We are delighted to accept an Ingenious grant from the Royal Academy of Engineering to deliver a programme of facilitated group sessions that churches and other community building operators can use to understand what a net zero future holds for their own premises. It will help churches not just understand energy efficiency and thermal comfort in difficult buildings, but also to think about how their buildings should be used in their local contexts and how to make this change happen. We will provide more information shortly for potential participants – both volunteer engineers and community groups. Registrations open in early June 2022 with the first groups starting in September. Please use our contact form if you want to be added to our mailing list, and meanwhile, this website gives some idea of the more technical side of our previous work.
HeatHack is a group of volunteers working on an interesting question: how can we make Scotland’s church halls and worship spaces comfortable on less energy use? These important community spaces are difficult to move to Net Zero – but many groups, from children’s nurseries to dementia care, rely on them. They are some of the hardest buildings to manage because they are traditionally built, often listed, and not designed to modern heating requirements.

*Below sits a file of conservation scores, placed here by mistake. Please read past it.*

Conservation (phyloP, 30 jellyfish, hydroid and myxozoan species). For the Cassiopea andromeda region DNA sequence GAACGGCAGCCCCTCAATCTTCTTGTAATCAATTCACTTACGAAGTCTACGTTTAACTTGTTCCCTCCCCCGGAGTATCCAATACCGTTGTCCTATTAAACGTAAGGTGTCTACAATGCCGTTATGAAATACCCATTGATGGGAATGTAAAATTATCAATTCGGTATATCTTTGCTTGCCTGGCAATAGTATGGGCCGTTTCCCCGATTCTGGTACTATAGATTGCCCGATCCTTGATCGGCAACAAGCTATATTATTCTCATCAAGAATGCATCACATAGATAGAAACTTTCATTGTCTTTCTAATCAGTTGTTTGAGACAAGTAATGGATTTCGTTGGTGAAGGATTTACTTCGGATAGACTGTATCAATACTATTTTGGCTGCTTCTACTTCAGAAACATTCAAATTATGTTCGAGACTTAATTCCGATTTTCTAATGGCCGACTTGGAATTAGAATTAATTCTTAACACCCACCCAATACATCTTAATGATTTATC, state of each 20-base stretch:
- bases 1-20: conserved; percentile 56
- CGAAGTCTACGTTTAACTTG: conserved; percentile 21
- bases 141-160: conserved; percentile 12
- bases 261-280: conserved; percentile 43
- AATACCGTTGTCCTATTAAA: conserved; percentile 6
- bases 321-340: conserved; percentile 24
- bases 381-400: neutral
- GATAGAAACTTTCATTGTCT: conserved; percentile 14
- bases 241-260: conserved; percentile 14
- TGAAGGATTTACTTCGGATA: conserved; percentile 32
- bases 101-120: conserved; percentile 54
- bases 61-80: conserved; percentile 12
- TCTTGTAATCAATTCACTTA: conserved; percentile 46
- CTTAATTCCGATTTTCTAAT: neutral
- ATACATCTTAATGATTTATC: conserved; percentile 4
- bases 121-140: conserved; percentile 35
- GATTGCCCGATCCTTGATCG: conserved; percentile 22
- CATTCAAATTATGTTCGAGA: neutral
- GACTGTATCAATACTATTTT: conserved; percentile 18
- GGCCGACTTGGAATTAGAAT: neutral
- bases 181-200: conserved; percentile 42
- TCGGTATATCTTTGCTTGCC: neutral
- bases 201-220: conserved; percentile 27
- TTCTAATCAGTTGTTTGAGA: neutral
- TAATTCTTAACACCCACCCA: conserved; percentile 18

We have two goals: helping property managers and building users understand how heating and heat loss in these spaces work now and could work in the future, and collecting the data that energy efficiency consultants and conservation architects need to be confident about how to retrofit them.
Over the years, we have developed techniques for
- teaching building managers and users how core concepts like thermal comfort and heat loss apply to their buildings, including how daily multi-purpose use might change how the building feels
- diagnosing heating system faults, including problems with the choice of end user controls
- monitoring temperature and relative humidity cheaply and with low skill required
- assessing heat loss and exploring the likely effects of possible mitigations
Our work empowers the volunteers who manage community buildings to have the right conversations with the professionals they engage, leading to better building outcomes.